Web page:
Ramping up performance means makers will have an abundance of power to push Pico's limits.
- Any external power supply used with the Raspberry Pi Pico shall comply with relevant regulations and standards applicable in the country of intended use.
- This product should be operated in a well-ventilated environment, and if used inside a case, the case should not be covered.
- While in use, this product should be placed on a stable, flat, non-conductive surface and should not be contacted by conductive items.
- The connection of incompatible devices to the Raspberry Pi Pico may affect compliance, result in damage to the unit, and invalidate the warranty.
- All accessories used with this product should comply with relevant standards for the country of use and be marked accordingly to ensure that safety and performance requirements are met.
- The cables and connectors of all peripherals used with this product must have adequate insulation so that relevant safety requirements are met.
To avoid malfunction or damage to this product, please observe the following:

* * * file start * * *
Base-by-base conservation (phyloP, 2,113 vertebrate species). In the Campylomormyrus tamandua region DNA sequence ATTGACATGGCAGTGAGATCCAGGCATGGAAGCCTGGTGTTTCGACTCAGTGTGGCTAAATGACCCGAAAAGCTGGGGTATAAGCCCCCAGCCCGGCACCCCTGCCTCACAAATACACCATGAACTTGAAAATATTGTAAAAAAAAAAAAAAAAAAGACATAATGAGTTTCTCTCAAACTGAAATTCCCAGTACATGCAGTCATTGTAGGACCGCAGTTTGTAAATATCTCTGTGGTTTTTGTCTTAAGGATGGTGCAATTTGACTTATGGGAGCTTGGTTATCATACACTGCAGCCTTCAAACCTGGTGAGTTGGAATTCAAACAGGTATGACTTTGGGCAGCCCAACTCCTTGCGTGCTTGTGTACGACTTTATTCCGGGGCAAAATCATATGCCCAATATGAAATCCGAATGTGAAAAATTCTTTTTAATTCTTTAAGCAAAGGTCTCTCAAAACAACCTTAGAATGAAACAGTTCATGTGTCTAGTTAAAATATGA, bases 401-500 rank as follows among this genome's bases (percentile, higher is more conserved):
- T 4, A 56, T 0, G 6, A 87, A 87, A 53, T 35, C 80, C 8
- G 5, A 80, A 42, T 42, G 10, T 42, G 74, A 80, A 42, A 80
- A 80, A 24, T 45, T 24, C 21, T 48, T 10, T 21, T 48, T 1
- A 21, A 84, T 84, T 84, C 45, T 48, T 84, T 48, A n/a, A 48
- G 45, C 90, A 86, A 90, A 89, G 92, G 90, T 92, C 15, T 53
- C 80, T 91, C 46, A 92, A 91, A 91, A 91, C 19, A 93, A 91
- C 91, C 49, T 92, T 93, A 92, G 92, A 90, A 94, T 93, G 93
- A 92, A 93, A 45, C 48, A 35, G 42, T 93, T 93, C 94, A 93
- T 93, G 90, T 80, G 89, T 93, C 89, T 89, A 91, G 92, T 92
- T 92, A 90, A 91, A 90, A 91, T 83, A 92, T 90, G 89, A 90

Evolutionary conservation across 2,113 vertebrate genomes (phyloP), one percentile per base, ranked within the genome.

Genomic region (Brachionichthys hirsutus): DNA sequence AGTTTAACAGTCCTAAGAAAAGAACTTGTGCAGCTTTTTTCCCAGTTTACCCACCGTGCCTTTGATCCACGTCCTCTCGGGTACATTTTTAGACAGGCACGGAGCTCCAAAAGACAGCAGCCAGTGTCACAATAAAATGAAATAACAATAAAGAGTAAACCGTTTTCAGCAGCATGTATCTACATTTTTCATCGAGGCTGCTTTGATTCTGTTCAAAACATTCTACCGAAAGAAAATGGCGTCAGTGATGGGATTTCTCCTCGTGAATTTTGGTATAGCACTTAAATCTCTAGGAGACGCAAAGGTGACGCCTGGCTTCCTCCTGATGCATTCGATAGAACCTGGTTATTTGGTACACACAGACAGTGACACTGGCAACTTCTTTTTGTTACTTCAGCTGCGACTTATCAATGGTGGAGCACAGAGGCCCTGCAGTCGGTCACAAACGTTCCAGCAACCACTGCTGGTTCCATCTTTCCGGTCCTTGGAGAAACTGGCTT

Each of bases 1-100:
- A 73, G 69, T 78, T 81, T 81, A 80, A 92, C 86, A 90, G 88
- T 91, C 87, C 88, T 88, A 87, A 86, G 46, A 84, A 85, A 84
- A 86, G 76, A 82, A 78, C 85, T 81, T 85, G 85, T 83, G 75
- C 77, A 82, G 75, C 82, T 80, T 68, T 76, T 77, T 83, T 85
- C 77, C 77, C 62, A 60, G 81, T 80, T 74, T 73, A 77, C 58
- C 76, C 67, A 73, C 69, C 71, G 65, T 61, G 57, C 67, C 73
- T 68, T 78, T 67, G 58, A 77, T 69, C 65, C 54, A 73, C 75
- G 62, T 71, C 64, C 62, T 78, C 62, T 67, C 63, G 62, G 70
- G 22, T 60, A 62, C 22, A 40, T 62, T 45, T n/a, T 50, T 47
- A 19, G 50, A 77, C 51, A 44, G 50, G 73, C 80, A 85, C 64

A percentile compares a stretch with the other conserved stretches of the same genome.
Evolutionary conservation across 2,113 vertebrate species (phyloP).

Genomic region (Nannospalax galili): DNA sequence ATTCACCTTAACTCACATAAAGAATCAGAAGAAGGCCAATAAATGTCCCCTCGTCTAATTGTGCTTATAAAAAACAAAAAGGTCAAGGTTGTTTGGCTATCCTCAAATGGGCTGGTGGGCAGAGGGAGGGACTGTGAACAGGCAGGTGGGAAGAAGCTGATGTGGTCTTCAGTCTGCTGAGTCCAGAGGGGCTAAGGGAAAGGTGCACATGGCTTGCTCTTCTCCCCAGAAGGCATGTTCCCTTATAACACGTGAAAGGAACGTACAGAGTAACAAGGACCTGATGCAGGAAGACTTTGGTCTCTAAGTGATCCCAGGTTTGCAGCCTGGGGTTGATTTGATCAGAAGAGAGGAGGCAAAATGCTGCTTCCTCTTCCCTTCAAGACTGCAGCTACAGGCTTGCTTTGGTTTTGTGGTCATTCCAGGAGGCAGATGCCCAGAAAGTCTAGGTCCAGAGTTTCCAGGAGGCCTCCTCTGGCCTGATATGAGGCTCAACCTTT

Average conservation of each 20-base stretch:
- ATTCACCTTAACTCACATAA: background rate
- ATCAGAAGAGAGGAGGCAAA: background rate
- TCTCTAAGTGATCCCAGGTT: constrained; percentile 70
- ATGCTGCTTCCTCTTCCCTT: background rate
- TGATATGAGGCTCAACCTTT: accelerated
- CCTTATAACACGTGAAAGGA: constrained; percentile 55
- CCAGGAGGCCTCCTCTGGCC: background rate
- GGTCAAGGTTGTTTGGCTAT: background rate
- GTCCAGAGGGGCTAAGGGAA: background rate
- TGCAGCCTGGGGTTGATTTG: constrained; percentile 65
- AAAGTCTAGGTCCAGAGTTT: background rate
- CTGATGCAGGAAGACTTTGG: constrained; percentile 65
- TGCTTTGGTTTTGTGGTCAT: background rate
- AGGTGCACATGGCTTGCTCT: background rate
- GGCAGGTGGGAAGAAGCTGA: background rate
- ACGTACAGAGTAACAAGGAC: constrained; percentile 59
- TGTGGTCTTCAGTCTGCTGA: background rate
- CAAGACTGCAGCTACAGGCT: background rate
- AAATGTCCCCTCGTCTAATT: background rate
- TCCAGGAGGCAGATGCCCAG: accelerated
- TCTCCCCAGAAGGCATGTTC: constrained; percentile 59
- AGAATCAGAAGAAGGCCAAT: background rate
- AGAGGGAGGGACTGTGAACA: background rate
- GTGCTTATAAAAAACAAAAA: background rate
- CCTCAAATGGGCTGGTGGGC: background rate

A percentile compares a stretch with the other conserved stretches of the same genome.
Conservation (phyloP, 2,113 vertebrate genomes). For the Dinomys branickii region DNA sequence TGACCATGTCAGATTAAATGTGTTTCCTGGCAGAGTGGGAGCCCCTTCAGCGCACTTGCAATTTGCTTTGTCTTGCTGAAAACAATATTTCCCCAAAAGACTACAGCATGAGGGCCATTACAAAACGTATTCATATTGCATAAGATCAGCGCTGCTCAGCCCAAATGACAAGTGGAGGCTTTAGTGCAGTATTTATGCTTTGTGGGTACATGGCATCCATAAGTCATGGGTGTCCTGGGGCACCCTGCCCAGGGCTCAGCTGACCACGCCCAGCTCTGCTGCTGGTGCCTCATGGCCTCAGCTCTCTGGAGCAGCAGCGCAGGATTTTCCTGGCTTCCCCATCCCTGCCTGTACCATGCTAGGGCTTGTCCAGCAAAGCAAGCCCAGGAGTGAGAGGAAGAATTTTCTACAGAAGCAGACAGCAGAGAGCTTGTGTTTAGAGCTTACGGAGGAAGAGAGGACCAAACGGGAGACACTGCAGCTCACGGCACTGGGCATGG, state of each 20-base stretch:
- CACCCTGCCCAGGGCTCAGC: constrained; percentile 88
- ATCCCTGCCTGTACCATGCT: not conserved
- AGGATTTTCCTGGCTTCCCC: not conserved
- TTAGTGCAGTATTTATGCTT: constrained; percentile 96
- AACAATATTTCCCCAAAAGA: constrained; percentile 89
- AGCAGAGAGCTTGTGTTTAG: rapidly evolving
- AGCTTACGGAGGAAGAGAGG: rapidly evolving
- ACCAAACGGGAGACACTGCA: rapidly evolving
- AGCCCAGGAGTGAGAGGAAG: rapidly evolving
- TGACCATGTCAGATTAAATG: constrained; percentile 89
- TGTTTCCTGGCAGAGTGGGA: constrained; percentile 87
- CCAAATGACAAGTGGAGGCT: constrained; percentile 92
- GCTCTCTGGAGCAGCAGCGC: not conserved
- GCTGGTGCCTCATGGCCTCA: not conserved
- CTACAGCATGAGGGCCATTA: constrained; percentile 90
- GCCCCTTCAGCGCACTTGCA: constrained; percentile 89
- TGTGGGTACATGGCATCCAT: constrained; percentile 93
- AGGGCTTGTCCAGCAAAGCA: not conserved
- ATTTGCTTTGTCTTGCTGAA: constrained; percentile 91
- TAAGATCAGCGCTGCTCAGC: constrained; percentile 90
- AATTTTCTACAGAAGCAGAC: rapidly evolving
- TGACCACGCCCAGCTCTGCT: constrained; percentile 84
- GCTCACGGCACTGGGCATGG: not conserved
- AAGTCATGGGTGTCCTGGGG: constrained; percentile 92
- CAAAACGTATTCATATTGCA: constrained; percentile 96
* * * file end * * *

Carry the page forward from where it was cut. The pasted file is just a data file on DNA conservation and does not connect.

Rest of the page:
- Take care while handling to avoid mechanical or electrical damage to the printed circuit board and connectors.
- Do not expose to water or moisture or place on a conductive surface whilst in operation.
- While it is powered, avoid handling the printed circuit board or only handle it by the corners to minimize the risk of electrostatic discharge damage.
- Do not expose to heat from any source; the Raspberry Pi Pico is designed for reliable operation at normal ambient temperatures.
Design of the Raspberry Pi Pico
The Raspberry Pi Pico first strikes us as resembling a more modern Arduino microcontroller, an Adafruit Feather, or a Teensy board. The Pico deviates from the typical Raspberry Pi in terms of design and user interface. It functions and seems like a typical microcontroller. The Raspberry Pi Pico is smaller than the Raspberry Pi Zero, measuring 2 by 0.8 inches (51 x 21 mm).
The Raspberry Pi Pico's 40 pins are unsoldered since they are intended for use with breadboards and surface mount carrier boards; thus, we must use a soldering iron to connect them. If we want to integrate the Pico into a project, we may solder the cancellations to pads on the carrier board or attach our header pins to the Pico.
These mini breadboards are of little value since using the Raspberry Pi Pico with a breadboard requires a half-size or larger breadboard.